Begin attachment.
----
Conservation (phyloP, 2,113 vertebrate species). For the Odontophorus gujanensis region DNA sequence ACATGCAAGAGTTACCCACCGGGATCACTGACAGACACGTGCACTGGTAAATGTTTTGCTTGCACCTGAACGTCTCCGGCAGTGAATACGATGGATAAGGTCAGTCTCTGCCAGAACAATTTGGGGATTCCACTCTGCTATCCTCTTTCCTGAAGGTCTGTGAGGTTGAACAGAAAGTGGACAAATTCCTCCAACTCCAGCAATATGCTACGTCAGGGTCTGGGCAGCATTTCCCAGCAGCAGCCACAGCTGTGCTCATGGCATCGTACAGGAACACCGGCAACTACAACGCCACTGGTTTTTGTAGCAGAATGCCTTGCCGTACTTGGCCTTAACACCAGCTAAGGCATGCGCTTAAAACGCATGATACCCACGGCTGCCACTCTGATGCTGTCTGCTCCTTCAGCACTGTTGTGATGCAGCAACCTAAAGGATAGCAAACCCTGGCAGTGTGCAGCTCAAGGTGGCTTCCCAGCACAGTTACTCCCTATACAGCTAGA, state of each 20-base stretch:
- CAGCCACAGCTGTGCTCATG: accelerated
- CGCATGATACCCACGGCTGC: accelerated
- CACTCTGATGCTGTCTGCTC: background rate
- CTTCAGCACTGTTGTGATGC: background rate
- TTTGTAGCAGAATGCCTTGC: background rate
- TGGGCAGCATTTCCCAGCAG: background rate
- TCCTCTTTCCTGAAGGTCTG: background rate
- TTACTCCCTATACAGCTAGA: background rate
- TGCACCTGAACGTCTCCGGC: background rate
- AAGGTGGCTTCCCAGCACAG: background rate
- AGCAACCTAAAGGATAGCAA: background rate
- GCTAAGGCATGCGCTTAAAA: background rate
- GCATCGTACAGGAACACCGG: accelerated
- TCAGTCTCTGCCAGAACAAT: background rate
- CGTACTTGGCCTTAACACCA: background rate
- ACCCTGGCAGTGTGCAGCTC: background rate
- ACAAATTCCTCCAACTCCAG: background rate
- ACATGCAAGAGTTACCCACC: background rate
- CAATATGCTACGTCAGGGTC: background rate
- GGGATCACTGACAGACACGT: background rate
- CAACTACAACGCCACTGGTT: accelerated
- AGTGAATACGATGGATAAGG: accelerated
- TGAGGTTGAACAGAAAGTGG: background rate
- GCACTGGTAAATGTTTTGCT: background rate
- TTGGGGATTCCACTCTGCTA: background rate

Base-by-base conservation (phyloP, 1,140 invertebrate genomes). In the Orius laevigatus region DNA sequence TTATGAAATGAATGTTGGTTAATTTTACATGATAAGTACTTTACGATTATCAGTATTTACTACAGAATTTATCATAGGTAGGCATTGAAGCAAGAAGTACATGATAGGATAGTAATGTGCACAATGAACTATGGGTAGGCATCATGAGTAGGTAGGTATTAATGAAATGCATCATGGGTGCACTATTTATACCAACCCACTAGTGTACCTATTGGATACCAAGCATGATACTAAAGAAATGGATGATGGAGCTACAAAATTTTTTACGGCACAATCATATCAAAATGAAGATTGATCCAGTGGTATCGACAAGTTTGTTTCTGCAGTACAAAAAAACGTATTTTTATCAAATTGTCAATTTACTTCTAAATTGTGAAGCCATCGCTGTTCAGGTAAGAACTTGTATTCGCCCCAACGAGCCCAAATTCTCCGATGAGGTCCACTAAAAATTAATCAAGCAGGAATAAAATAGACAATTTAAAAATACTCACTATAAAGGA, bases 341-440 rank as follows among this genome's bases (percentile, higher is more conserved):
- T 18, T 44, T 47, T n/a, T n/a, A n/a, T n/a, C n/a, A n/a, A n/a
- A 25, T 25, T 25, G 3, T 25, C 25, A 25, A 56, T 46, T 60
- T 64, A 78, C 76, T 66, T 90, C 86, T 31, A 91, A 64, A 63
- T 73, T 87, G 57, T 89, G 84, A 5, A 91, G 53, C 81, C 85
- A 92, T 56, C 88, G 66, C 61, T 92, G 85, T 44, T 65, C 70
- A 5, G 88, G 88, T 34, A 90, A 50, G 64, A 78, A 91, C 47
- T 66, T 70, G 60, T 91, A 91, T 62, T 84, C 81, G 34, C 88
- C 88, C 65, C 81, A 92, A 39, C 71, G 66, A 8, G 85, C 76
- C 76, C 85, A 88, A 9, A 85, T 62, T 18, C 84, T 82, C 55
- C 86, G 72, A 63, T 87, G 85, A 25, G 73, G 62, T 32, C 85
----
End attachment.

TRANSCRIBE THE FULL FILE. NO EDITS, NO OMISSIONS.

Conservation (phyloP, 2,113 vertebrate species). For the Odontophorus gujanensis region DNA sequence ACATGCAAGAGTTACCCACCGGGATCACTGACAGACACGTGCACTGGTAAATGTTTTGCTTGCACCTGAACGTCTCCGGCAGTGAATACGATGGATAAGGTCAGTCTCTGCCAGAACAATTTGGGGATTCCACTCTGCTATCCTCTTTCCTGAAGGTCTGTGAGGTTGAACAGAAAGTGGACAAATTCCTCCAACTCCAGCAATATGCTACGTCAGGGTCTGGGCAGCATTTCCCAGCAGCAGCCACAGCTGTGCTCATGGCATCGTACAGGAACACCGGCAACTACAACGCCACTGGTTTTTGTAGCAGAATGCCTTGCCGTACTTGGCCTTAACACCAGCTAAGGCATGCGCTTAAAACGCATGATACCCACGGCTGCCACTCTGATGCTGTCTGCTCCTTCAGCACTGTTGTGATGCAGCAACCTAAAGGATAGCAAACCCTGGCAGTGTGCAGCTCAAGGTGGCTTCCCAGCACAGTTACTCCCTATACAGCTAGA, state of each 20-base stretch:
- CAGCCACAGCTGTGCTCATG: accelerated
- CGCATGATACCCACGGCTGC: accelerated
- CACTCTGATGCTGTCTGCTC: background rate
- CTTCAGCACTGTTGTGATGC: background rate
- TTTGTAGCAGAATGCCTTGC: background rate
- TGGGCAGCATTTCCCAGCAG: background rate
- TCCTCTTTCCTGAAGGTCTG: background rate
- TTACTCCCTATACAGCTAGA: background rate
- TGCACCTGAACGTCTCCGGC: background rate
- AAGGTGGCTTCCCAGCACAG: background rate
- AGCAACCTAAAGGATAGCAA: background rate
- GCTAAGGCATGCGCTTAAAA: background rate
- GCATCGTACAGGAACACCGG: accelerated
- TCAGTCTCTGCCAGAACAAT: background rate
- CGTACTTGGCCTTAACACCA: background rate
- ACCCTGGCAGTGTGCAGCTC: background rate
- ACAAATTCCTCCAACTCCAG: background rate
- ACATGCAAGAGTTACCCACC: background rate
- CAATATGCTACGTCAGGGTC: background rate
- GGGATCACTGACAGACACGT: background rate
- CAACTACAACGCCACTGGTT: accelerated
- AGTGAATACGATGGATAAGG: accelerated
- TGAGGTTGAACAGAAAGTGG: background rate
- GCACTGGTAAATGTTTTGCT: background rate
- TTGGGGATTCCACTCTGCTA: background rate

Base-by-base conservation (phyloP, 1,140 invertebrate genomes). In the Orius laevigatus region DNA sequence TTATGAAATGAATGTTGGTTAATTTTACATGATAAGTACTTTACGATTATCAGTATTTACTACAGAATTTATCATAGGTAGGCATTGAAGCAAGAAGTACATGATAGGATAGTAATGTGCACAATGAACTATGGGTAGGCATCATGAGTAGGTAGGTATTAATGAAATGCATCATGGGTGCACTATTTATACCAACCCACTAGTGTACCTATTGGATACCAAGCATGATACTAAAGAAATGGATGATGGAGCTACAAAATTTTTTACGGCACAATCATATCAAAATGAAGATTGATCCAGTGGTATCGACAAGTTTGTTTCTGCAGTACAAAAAAACGTATTTTTATCAAATTGTCAATTTACTTCTAAATTGTGAAGCCATCGCTGTTCAGGTAAGAACTTGTATTCGCCCCAACGAGCCCAAATTCTCCGATGAGGTCCACTAAAAATTAATCAAGCAGGAATAAAATAGACAATTTAAAAATACTCACTATAAAGGA, bases 341-440 rank as follows among this genome's bases (percentile, higher is more conserved):
- T 18, T 44, T 47, T n/a, T n/a, A n/a, T n/a, C n/a, A n/a, A n/a
- A 25, T 25, T 25, G 3, T 25, C 25, A 25, A 56, T 46, T 60
- T 64, A 78, C 76, T 66, T 90, C 86, T 31, A 91, A 64, A 63
- T 73, T 87, G 57, T 89, G 84, A 5, A 91, G 53, C 81, C 85
- A 92, T 56, C 88, G 66, C 61, T 92, G 85, T 44, T 65, C 70
- A 5, G 88, G 88, T 34, A 90, A 50, G 64, A 78, A 91, C 47
- T 66, T 70, G 60, T 91, A 91, T 62, T 84, C 81, G 34, C 88
- C 88, C 65, C 81, A 92, A 39, C 71, G 66, A 8, G 85, C 76
- C 76, C 85, A 88, A 9, A 85, T 62, T 18, C 84, T 82, C 55
- C 86, G 72, A 63, T 87, G 85, A 25, G 73, G 62, T 32, C 85